Program for adults with developmental disabilities stays open amid founder’s cancer battle

A Burlington County program for adults with developmental disabilities was almost forced to close after its founder became ill. But thanks to the efforts of volunteers, Kate’s Place is still in business.
Joann McNamee founded Kate’s Place and named it after her own daughter who also has disabilities.
"They come in and walk around and play their music and talk about their boyfriend or girlfriend or what they did over the weekend and then we have a snack,” McNamee says. “We provide only fresh fruit, fresh vegetables – healthy snack items. After that, we do a lot of physical activity. We might be doing volleyball, kickball, tennis, baseball - anything like that."
The program has been operating out of Moorestown for 12 years. But about a year and six months ago, McNamee began the fight of her life.
“I was diagnosed with breast cancer,” she says.
She says that her illness meant that operating Kate’s Place three times a week would become difficult. But she said that shutting down wasn’t an option for her volunteers or her daughter.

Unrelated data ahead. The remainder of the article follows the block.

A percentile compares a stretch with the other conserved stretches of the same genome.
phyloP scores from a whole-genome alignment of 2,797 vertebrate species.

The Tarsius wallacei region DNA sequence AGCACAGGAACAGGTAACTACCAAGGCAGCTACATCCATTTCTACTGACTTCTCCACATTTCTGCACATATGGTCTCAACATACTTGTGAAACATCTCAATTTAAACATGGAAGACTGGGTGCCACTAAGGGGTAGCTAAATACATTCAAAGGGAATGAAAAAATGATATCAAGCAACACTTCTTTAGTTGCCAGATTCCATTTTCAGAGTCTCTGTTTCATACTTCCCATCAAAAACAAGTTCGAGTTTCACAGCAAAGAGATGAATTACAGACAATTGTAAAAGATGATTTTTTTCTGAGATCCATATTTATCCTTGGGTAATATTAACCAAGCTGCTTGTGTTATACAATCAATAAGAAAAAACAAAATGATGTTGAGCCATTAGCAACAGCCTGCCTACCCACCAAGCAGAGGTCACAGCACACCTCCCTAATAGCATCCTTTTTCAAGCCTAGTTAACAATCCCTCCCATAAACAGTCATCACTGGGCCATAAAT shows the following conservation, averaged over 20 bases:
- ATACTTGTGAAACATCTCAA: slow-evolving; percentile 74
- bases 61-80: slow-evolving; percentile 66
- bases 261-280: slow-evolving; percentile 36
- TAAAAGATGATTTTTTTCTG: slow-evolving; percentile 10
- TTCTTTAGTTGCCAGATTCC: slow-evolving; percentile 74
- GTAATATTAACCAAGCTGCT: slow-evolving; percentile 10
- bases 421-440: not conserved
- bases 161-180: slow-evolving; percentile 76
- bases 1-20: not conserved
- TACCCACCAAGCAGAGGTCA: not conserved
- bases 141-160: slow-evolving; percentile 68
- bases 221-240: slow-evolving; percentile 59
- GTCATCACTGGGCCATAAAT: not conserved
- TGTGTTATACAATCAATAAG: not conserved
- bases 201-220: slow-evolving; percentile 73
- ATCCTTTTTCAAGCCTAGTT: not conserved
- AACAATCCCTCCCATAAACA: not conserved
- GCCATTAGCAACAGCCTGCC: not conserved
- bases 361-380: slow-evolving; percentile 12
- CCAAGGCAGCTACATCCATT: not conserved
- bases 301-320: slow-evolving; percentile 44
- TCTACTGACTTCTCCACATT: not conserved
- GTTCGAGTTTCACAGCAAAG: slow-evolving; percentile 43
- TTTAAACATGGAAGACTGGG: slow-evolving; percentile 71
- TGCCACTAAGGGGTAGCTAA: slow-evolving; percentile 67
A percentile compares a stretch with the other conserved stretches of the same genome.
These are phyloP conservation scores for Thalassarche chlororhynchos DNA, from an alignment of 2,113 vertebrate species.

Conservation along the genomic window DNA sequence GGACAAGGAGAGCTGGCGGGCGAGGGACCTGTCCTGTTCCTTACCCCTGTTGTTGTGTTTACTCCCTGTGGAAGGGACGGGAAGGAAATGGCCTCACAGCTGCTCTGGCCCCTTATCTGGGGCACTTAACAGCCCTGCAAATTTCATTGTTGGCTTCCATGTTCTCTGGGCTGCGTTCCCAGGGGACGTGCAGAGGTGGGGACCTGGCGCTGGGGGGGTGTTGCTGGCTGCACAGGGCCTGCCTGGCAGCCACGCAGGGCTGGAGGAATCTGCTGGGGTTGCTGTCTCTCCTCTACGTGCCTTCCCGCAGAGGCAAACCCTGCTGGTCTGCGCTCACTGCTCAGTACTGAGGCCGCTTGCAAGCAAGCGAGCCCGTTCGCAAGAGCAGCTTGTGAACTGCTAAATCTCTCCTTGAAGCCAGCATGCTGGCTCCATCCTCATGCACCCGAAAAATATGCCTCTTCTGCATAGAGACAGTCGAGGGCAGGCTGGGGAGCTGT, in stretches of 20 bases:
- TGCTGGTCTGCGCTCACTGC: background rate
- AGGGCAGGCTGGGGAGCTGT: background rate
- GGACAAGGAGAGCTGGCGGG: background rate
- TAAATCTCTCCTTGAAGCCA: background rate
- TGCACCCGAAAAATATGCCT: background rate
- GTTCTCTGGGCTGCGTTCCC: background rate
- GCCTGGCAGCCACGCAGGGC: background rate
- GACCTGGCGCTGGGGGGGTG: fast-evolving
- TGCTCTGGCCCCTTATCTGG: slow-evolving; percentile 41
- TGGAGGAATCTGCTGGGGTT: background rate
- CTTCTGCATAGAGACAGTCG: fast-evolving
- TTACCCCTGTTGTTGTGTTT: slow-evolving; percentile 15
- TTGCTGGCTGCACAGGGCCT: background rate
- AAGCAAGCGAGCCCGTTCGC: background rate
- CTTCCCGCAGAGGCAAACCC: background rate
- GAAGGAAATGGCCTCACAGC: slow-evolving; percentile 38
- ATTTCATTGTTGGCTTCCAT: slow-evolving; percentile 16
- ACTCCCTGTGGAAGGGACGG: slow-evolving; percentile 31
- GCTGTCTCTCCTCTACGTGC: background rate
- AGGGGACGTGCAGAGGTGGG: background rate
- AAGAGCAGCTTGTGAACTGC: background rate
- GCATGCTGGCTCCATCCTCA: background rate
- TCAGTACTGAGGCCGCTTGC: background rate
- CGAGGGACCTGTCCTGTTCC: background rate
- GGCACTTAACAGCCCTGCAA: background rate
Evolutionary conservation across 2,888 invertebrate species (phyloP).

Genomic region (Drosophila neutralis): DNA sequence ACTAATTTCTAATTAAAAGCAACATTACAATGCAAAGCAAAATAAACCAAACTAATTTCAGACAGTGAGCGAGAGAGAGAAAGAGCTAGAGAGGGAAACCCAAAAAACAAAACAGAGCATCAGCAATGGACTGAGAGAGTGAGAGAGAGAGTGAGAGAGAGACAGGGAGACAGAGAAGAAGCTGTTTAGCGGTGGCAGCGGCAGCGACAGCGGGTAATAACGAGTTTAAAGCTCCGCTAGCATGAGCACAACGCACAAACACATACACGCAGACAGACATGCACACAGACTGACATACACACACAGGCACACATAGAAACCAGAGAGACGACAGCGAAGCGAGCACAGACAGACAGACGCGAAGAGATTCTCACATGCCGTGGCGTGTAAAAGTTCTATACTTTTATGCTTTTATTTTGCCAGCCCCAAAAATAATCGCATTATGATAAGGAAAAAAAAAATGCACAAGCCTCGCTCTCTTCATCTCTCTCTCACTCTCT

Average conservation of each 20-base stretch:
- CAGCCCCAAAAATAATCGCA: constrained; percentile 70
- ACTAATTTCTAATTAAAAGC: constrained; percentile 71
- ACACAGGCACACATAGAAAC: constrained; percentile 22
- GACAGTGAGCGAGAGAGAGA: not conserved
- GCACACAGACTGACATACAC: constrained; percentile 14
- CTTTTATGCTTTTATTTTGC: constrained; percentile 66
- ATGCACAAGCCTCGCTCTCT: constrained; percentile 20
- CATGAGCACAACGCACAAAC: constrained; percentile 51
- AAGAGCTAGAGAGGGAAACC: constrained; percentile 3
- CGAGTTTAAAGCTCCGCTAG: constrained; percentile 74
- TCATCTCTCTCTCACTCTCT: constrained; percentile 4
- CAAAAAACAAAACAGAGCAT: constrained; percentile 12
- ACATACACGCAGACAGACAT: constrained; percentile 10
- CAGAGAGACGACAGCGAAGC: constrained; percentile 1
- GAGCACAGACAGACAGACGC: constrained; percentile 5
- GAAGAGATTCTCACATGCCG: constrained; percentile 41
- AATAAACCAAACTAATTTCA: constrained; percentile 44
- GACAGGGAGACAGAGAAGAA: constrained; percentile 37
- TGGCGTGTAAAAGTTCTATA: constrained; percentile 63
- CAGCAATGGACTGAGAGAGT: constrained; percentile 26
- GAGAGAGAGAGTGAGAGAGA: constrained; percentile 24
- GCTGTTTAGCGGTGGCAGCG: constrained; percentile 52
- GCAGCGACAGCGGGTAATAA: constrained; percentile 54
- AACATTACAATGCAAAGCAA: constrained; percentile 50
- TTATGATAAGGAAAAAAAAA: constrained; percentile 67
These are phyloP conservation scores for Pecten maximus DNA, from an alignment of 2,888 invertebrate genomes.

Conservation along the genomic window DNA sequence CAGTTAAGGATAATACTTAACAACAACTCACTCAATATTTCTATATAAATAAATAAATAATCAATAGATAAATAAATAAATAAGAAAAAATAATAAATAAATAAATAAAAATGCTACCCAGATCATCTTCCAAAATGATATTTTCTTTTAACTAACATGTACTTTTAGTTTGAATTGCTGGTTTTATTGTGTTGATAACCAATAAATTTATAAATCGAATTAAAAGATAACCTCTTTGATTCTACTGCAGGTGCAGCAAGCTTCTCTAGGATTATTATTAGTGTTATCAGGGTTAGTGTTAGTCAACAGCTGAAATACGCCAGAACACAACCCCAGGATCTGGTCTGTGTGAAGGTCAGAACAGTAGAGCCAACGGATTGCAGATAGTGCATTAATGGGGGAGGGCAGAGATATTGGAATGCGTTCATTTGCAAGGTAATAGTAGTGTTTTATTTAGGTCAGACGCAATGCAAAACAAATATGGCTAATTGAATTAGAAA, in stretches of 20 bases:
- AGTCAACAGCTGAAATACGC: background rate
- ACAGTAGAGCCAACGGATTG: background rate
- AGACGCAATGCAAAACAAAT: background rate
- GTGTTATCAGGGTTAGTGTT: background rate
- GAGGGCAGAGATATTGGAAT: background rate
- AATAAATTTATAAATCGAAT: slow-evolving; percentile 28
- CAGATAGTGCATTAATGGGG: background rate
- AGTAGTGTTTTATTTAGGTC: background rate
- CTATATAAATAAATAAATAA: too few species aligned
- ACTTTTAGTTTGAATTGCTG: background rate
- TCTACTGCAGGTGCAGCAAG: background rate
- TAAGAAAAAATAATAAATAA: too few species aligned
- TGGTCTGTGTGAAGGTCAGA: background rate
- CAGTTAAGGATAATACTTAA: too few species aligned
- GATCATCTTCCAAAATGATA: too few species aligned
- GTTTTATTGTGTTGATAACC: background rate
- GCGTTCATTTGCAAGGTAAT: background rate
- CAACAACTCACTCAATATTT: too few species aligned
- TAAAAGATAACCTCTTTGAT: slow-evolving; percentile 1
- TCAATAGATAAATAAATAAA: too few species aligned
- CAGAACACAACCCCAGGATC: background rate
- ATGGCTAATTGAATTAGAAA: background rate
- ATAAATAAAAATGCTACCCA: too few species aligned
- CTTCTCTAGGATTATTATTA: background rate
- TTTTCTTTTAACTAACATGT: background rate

“I helped her with dishes, laundry and medicine,” says Kate.
The volunteers also stepped up.
“It was important to use because it was so important to Joann,” says volunteer Liz Heusser. “She did real well. It was hard – there were times when she just didn’t feel well, she was uncomfortable, she was nauseous. But I don’t think she missed one time, not once.”
After two surgeries, radiation and chemotherapy, McNamee says that she is healthy. She says she has no plans to stop running Kate’s Place.
"I do it with all my heart and I do it for all of them because I love all of them,” she says.
Kate’s Place is open to adults 18 and over. They meet on Mondays, Wednesdays and Fridays.